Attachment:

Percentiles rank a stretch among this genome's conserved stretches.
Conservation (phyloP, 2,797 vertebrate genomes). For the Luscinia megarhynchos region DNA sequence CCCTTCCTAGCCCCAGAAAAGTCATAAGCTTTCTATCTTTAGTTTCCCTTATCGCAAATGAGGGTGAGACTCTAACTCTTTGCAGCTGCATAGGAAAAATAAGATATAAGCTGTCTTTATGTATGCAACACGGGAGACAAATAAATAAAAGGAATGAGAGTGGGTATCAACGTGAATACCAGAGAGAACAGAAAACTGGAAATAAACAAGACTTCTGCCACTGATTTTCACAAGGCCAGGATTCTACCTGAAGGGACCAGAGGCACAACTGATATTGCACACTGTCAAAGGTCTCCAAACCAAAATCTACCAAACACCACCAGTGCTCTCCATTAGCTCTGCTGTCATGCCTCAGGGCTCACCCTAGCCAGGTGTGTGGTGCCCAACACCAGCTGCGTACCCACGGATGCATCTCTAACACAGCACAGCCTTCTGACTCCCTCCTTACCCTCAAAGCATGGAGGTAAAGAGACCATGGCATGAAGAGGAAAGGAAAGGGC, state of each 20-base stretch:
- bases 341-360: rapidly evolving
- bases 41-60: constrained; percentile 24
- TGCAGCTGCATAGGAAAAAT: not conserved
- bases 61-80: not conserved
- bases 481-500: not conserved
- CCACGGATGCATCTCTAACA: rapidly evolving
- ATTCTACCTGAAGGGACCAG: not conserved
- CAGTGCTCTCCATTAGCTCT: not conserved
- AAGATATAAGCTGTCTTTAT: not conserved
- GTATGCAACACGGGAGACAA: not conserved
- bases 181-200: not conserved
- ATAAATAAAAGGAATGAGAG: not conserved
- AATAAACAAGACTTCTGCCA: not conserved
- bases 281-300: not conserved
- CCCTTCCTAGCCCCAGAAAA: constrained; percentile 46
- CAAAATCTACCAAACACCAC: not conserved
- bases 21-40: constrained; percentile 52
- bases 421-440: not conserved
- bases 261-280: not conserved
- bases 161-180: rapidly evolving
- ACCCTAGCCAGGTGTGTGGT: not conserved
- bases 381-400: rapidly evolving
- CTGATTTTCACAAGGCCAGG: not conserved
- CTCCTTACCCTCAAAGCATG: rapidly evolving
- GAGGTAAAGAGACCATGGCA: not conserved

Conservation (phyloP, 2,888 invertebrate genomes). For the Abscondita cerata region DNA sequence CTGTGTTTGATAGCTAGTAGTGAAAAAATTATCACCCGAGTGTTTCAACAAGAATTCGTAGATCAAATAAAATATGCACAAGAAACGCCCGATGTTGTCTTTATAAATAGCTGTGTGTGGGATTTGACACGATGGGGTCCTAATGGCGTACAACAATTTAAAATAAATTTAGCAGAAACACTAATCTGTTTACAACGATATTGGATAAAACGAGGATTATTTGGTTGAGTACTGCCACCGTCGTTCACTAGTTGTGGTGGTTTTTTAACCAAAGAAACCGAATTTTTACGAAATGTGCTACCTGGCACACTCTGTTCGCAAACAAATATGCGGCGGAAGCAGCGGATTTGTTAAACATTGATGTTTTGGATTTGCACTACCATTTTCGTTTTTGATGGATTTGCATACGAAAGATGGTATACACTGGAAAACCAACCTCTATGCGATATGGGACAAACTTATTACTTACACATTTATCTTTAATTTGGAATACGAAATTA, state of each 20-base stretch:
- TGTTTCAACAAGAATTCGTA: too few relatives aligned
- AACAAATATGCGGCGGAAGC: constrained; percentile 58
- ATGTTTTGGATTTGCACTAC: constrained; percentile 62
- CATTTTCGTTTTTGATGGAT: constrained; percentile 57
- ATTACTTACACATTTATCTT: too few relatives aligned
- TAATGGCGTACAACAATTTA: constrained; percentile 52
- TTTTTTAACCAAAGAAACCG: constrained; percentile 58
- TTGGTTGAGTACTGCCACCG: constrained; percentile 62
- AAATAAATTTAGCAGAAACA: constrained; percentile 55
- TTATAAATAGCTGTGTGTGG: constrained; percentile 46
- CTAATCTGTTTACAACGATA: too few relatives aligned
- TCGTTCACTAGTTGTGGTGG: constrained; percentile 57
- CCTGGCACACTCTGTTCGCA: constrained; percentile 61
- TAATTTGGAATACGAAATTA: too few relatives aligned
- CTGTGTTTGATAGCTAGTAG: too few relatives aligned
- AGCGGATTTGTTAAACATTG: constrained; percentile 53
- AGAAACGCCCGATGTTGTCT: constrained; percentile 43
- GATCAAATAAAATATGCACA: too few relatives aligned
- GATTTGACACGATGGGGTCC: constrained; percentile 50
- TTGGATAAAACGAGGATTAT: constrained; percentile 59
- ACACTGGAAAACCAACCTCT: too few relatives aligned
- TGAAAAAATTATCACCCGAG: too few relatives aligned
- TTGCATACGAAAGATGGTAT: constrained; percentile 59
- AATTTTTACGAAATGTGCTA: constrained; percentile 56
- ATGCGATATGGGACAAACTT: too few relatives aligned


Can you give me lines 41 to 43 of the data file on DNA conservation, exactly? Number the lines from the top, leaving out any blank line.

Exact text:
- CCTGGCACACTCTGTTCGCA: constrained; percentile 61
- TAATTTGGAATACGAAATTA: too few relatives aligned
- CTGTGTTTGATAGCTAGTAG: too few relatives aligned